Once I started playing the game, I realized that the players can influence the length of the game by how they place and complete rooms. If they play rooms with lots of doorways and chain these out from the centre, leaving plenty of incomplete rooms, then the game will go on for longer. First, they are not triggering the placement of moat tiles. Second, it will take longer for the moat to surround the palace. On the other hand, if players add rooms with few doors and are quick to complete or close off rooms, the game will be shorter – for the opposite reasons. My experience so far has been that players are loath to leave opportunities for their opponents, so they close the game down

Other actions available to players in their turn are to buy (with swans) a Favor or a bonus or to place one of the special types of room tile. There are two special rooms: hallways, which provide lots of doorways, and stairs, which connect downstairs (one type of room) with upstairs (all the other types of room). These count as rooms in all respects and are always available to players.

The final element of the game is players’ individual boards. These have slots for the player’s Bonuses and Favors, which neatly limits how many a player can have. They also show tracks for each type of room. Players move a marker along the appropriate track for each room they add to the palace. There are bonuses during the game as they move along each track and bonus points at the end for complete rows and columns.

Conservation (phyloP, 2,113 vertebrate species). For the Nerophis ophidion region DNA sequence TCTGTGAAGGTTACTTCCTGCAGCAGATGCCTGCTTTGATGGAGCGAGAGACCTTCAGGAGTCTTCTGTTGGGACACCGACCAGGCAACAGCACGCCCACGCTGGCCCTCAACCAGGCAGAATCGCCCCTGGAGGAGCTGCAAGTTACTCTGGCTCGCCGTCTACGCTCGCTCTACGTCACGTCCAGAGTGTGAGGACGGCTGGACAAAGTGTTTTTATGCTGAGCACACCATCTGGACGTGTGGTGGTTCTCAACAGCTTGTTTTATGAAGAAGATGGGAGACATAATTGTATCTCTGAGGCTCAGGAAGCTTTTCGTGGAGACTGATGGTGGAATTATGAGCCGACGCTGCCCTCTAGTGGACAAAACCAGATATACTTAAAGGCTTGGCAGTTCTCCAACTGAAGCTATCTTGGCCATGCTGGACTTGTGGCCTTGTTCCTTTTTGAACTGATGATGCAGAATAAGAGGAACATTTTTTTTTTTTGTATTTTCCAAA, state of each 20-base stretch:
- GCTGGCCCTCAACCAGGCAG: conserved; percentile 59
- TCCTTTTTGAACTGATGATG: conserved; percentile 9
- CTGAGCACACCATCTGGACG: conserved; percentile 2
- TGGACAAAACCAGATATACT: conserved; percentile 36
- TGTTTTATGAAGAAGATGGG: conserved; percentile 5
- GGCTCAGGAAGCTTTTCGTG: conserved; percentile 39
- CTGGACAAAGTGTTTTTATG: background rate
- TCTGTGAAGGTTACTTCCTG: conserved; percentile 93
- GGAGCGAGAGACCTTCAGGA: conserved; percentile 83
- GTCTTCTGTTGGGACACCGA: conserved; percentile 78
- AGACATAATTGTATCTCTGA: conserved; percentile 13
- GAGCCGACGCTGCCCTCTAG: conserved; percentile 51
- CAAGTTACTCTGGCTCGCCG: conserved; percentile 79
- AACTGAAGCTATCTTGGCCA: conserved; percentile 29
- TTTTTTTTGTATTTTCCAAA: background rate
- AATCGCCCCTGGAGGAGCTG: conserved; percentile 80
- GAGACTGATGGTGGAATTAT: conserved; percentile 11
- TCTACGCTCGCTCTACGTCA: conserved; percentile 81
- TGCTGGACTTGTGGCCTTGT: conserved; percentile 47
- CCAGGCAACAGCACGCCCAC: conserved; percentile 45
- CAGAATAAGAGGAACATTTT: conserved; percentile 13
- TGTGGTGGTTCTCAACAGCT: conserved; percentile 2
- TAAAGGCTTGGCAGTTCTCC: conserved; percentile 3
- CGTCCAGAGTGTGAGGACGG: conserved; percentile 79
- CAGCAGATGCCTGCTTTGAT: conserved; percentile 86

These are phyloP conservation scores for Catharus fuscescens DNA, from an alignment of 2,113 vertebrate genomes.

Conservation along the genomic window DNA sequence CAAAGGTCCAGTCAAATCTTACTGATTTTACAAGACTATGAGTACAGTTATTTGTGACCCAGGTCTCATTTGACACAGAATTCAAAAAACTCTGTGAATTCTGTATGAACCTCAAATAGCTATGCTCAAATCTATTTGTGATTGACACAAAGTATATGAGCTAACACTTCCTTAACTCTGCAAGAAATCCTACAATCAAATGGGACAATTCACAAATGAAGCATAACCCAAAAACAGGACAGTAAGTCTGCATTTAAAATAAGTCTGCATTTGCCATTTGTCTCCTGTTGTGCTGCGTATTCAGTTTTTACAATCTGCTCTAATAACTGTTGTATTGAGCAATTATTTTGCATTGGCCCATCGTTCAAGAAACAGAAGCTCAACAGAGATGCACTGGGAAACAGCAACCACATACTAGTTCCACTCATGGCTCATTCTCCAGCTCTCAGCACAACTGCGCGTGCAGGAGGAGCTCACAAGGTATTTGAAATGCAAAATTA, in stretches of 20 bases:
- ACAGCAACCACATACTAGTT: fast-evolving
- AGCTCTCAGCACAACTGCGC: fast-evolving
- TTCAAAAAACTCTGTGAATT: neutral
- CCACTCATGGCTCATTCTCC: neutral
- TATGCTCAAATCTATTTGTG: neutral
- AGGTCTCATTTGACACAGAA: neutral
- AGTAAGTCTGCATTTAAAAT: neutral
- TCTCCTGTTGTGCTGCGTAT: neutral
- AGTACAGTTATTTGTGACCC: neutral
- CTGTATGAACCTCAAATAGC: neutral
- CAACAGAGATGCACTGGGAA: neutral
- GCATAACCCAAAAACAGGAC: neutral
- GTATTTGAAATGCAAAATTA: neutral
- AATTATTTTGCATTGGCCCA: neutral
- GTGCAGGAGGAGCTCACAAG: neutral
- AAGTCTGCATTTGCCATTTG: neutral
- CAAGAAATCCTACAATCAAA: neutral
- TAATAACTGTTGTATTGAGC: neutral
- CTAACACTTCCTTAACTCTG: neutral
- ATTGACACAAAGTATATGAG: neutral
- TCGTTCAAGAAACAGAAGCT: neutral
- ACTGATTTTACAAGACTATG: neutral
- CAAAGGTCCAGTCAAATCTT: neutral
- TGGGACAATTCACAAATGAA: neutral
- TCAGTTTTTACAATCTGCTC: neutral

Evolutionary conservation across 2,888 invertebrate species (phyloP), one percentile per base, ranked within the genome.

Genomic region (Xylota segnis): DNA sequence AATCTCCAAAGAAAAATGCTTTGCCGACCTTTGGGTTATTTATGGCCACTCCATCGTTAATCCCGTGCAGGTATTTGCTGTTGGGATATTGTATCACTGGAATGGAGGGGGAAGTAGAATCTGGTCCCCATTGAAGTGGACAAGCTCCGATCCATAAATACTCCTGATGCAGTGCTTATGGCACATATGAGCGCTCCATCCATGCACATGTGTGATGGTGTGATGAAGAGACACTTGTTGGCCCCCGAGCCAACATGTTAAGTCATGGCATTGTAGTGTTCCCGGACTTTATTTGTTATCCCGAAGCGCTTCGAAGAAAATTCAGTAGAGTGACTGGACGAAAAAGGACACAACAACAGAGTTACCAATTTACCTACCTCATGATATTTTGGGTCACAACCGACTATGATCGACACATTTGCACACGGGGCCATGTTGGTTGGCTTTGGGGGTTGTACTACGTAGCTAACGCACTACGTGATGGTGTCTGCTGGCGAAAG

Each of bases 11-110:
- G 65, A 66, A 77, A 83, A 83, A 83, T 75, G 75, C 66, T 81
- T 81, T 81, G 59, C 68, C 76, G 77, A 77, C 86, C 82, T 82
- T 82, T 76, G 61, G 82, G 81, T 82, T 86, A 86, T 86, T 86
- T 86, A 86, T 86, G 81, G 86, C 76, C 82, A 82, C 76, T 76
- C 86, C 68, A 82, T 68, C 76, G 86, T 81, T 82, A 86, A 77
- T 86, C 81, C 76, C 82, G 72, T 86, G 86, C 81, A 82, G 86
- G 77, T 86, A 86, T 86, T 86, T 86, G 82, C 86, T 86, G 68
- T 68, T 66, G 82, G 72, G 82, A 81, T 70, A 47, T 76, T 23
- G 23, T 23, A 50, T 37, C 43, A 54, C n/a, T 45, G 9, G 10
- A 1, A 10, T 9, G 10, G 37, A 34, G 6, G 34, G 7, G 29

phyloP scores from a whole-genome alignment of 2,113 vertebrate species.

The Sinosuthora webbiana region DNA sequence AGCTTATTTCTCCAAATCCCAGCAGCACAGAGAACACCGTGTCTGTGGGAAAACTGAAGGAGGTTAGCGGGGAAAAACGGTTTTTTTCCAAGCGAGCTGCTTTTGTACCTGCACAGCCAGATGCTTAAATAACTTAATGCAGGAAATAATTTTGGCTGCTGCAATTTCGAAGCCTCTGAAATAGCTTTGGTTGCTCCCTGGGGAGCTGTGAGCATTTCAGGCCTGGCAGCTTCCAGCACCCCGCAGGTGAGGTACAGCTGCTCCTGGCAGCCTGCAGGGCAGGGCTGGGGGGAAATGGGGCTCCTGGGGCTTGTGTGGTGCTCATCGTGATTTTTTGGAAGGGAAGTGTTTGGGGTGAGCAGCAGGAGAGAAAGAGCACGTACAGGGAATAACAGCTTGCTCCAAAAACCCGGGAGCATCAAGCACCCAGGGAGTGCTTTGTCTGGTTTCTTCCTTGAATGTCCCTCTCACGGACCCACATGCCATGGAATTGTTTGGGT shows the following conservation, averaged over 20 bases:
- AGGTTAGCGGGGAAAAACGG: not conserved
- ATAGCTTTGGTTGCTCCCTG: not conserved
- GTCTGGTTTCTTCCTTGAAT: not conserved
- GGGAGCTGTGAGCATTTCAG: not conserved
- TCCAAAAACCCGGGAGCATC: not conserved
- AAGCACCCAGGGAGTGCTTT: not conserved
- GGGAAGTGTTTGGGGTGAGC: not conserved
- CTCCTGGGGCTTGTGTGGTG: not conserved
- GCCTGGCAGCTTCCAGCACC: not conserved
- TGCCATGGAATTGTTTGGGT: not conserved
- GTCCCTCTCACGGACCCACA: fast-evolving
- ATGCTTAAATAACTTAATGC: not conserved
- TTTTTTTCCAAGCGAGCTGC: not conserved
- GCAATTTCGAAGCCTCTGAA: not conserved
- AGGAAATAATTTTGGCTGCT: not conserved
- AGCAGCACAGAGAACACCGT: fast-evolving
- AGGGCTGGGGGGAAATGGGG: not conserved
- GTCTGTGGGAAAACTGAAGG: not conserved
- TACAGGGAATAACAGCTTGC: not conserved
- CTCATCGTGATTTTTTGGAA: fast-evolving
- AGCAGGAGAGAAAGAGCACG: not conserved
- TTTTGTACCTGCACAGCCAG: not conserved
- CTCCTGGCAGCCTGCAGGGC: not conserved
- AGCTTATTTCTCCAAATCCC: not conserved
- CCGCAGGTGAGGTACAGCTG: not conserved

Phew! There is an awful lot going on in this game. It’s hard to take all this in when you play for the first time – and I haven’t covered every detail. However, I reckon the key element to concentrate on is the Favors. First off, make sure you understand what each one scores for. Most of them are simply for having the most or least of something but do check. Second, aim to score as many of the public Favors as you can and keep an eye on what other players are doing in terms of qualifying for them. Though be careful of denying yourself other scoring opportunities in order to get a Favor: which is worth more?

Third, do pick up some private Favors – either by spending swans or by completing rooms that give a Favor as their reward. Choose them with care, though – taking conflicting Favors is really shooting yourself in the foot. A final point on Favors: the rule is that nobody scores a Favor if more than one player achieves it. This makes the Bonus that lets you score tied Favors very useful and I recommend taking this.

All in all, The Palace of Mad King Ludwig is good fun and has gone down well at Swiggers games club. Yes, there is a bit of a learning curve in getting to grips with the game and it has an element of luck but we’ve all enjoyed playing it. Personally, I still prefer Castles of Mad King Ludwig for the ingenious pricing mechanism, which gives players some really hard decisions to make, and for the look of it. However, some of my gaming buddies prefer Palace for precisely the same reasons. The only quibble is that the colours and small icons are not always clear – particularly when middle-aged gamers are playing in a less-than-brightly-lit pub. I give it 8/10 on my highly subjective scale. – – – – – Pevans